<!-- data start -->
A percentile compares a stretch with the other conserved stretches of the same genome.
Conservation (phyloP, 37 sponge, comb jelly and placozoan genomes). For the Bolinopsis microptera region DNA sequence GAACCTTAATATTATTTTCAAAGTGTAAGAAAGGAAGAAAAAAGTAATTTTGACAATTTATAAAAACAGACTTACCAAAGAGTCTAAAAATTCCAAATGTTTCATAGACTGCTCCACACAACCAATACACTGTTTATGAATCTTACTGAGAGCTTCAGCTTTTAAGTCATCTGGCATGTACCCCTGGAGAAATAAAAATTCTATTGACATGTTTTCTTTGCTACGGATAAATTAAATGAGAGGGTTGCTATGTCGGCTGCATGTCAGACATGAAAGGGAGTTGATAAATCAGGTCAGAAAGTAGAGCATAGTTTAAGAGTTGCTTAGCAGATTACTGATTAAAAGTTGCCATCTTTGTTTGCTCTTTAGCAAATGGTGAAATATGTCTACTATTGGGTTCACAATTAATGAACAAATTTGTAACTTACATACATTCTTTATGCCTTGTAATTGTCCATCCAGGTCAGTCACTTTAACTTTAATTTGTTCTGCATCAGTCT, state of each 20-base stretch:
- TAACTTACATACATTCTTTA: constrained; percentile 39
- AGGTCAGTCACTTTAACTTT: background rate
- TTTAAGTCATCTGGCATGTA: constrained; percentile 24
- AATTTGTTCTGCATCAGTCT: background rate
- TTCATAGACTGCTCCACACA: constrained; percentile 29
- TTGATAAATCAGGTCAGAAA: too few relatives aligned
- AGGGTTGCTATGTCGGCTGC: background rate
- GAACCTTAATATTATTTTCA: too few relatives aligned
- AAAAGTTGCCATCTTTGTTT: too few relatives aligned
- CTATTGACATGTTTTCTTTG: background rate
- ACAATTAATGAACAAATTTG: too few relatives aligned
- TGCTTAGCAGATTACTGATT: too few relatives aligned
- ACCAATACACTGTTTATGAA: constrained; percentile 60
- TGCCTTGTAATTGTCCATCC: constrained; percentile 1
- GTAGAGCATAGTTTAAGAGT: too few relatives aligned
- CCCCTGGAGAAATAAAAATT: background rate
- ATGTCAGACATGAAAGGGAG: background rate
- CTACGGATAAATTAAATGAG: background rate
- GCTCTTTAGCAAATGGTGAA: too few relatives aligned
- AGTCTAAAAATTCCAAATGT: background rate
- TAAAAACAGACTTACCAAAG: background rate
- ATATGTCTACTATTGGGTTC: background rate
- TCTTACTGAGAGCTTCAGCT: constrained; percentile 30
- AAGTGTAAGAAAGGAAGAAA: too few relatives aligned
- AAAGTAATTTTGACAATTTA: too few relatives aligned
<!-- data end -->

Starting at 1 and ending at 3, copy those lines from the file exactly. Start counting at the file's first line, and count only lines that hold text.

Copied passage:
A percentile compares a stretch with the other conserved stretches of the same genome.
Conservation (phyloP, 37 sponge, comb jelly and placozoan genomes). For the Bolinopsis microptera region DNA sequence GAACCTTAATATTATTTTCAAAGTGTAAGAAAGGAAGAAAAAAGTAATTTTGACAATTTATAAAAACAGACTTACCAAAGAGTCTAAAAATTCCAAATGTTTCATAGACTGCTCCACACAACCAATACACTGTTTATGAATCTTACTGAGAGCTTCAGCTTTTAAGTCATCTGGCATGTACCCCTGGAGAAATAAAAATTCTATTGACATGTTTTCTTTGCTACGGATAAATTAAATGAGAGGGTTGCTATGTCGGCTGCATGTCAGACATGAAAGGGAGTTGATAAATCAGGTCAGAAAGTAGAGCATAGTTTAAGAGTTGCTTAGCAGATTACTGATTAAAAGTTGCCATCTTTGTTTGCTCTTTAGCAAATGGTGAAATATGTCTACTATTGGGTTCACAATTAATGAACAAATTTGTAACTTACATACATTCTTTATGCCTTGTAATTGTCCATCCAGGTCAGTCACTTTAACTTTAATTTGTTCTGCATCAGTCT, state of each 20-base stretch:
- TAACTTACATACATTCTTTA: constrained; percentile 39